A lab in the dark

Foraging for mushrooms can be perilous, but a sustainable food production venture has launched growing kits to help you harvest oyster mushrooms at home

 Oyster mushrooms being grown by Andrew Douglas of Dublin’s Urban Farm and Mushroom City in Dublin. Photograph: Richard Johnston

Oyster mushrooms being grown by Andrew Douglas of Dublin’s Urban Farm and Mushroom City in Dublin. Photograph: Richard Johnston


If you’ve ever gone foraging for wild mushrooms, then you might agree with me when I say that it’s an experience loaded with more than just the occasional frisson of danger. Surely I’m not the only craven person who, faced with the chances of confusing a tasty edible variety with one that’s hallucinogenic or deadly poisonous, soon comes to the conclusion that acute liver failure is, ahem, perhaps a risk not worth taking. Growing your own mushrooms, on the other hand, sounds a far safer bet.

If a new venture on the part of Andrew Douglas, the brains behind the Urban Farm roof garden project in the heart of Dublin city centre, comes to fruit, then that’s exactly what many of the nation’s gardeners will be doing this autumn. High up above the city, in the upper storeys of the building known as the Chocolate Factory, is Douglas’s make-shift but futuristic-looking laboratory where for the last year or so he has been experimenting with different food growing projects as part of his interest in sustainable urban food production.

Next to the trays of leafy greens growing under artificial lights and the bubbling fish tanks filled with trout and goldfish (all part of the Urban Farm’s trial aquaponic systems where the nitrogen-rich water from the fish tanks feeds hydroponically-grown plants), is what looks like a rather swanky, silver tent. A self-confessed science boffin, Douglas jokingly calls this his “mushroom inoculation chamber” but in fact it’s what’s known as a grow tent, of the type particularly popular with “purveyors of illegal drugs”. Except that there are no cannabis plants inside this one, but instead some small plastic wrapped bricks out of which oyster mushrooms are growing, their golden, shell-like caps gracefully erupting from small slits in the packaging.

Closer examination reveals that the bricks are made of tightly-packed coffee grinds mixed with a little damp cardboard or paper pulp, which Douglas says is the perfect growing medium for these fungi (other suitable materials include sawdust or even a dampened loo roll, or paperback book). Once inoculated with the mushroom spawn, covered with plastic, and kept in a warm place, the grinds gradually become colonised with the fungal mycelium (the pale-thread-like precursor to the actual mushroom). These mycelium are eventually followed by the ‘pins’ or baby mushrooms, which within a few days will grow to full size.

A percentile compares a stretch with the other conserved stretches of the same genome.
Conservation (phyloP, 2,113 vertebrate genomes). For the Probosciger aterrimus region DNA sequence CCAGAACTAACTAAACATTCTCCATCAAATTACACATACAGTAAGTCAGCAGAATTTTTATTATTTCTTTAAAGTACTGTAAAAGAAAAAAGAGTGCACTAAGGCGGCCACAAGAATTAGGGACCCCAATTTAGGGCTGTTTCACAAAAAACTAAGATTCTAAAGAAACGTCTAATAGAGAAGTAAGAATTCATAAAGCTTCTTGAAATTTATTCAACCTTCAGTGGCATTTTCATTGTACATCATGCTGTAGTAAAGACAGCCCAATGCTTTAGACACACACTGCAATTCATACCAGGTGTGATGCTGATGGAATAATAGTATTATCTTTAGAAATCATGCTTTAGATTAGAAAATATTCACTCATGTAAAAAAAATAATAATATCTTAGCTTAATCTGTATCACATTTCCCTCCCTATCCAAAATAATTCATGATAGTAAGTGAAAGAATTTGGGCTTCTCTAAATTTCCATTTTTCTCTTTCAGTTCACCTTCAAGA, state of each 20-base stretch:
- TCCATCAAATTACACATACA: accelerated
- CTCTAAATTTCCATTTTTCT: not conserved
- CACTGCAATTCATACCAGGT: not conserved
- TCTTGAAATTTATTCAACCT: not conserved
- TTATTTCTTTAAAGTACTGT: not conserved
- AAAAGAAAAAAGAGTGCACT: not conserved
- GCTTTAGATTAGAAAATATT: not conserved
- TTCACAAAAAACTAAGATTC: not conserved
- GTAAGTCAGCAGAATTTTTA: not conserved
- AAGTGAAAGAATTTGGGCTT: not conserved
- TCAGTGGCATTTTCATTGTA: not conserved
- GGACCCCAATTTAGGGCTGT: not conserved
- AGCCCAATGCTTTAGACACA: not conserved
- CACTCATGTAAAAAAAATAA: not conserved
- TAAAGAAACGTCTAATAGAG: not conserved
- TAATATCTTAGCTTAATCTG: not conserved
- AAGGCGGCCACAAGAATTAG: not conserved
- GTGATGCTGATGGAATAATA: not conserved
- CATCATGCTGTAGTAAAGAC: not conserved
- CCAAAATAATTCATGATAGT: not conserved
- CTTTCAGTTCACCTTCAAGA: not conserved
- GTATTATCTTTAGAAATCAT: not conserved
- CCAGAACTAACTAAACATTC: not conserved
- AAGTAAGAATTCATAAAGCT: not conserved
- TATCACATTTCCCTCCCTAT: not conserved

As a relatively safe and easy way to grow a food crop, it makes a lot of sense. All the more so when you consider the cost of oyster mushrooms (anywhere from €12-€24/kg) in shops and the food miles embedded in them. Add to that the fact that coffee grinds are a by-product of the catering industry – every year, the world produces an estimated 12 million tons as a waste product – and you can understand why Douglas is enthusiastic about the possibilities of home mushroom-growing as a sustainable food crop.

“It’s a very productive and imaginative way of upcycling organic waste to produce a tasty, low-cost and highly nutritious food. Not only are they delicious but studies suggest that oyster mushrooms are rich in natural statins, which help lower cholesterol levels.”

Douglas hopes that the project might develop into a more permanent business, one that could eventually produce a range of delicious, locally-grown mushrooms for Dublin’s restaurants while simultaneously reducing their waste disposal costs. “The average yearly consumption of mushrooms per Irish person is tiny in comparison to somewhere like Hong Kong, where it’s 17kg.”

Which brings us back to the launch of Mushroom City, the new non-profit pop-up farm project (October 14th-December 14th). Using 2,000kg of coffee grinds collected from eight city centre coffee-shops, Douglas is planning to create what he calls mini oyster farms; a handy mushroom-growing kit comprised of 1kg of coffee-grinds inoculated with oyster mushroom spores, which comes with its own miniature water mister and which can be posted out to customers. “As long as the inoculated mix is kept at the right temperature (in a well-lit, warm but not hot room, out of direct sunshine and cold drafts), and regularly misted with a water spray, customers should see the first signs of mushrooms within a week and be able to start harvesting within a fortnight.” He expects each kit to produce two to three flushes of mushrooms over a period of several weeks.

The Mushroom City Project is only one of several sustainable urban food projects that Douglas has on the boil. Next in his sights is an edible insect farm, where the dead, dried insects will be made into a sort of protein powder/flour. “Cricket crackers … it has quite a ring to it, don’t you think?”

For details of the Mushroom City Project, see mushroomcity.ie. For online stockists of a range of mushroom spawn suitable for home-growing, see mushroombox.co.uk

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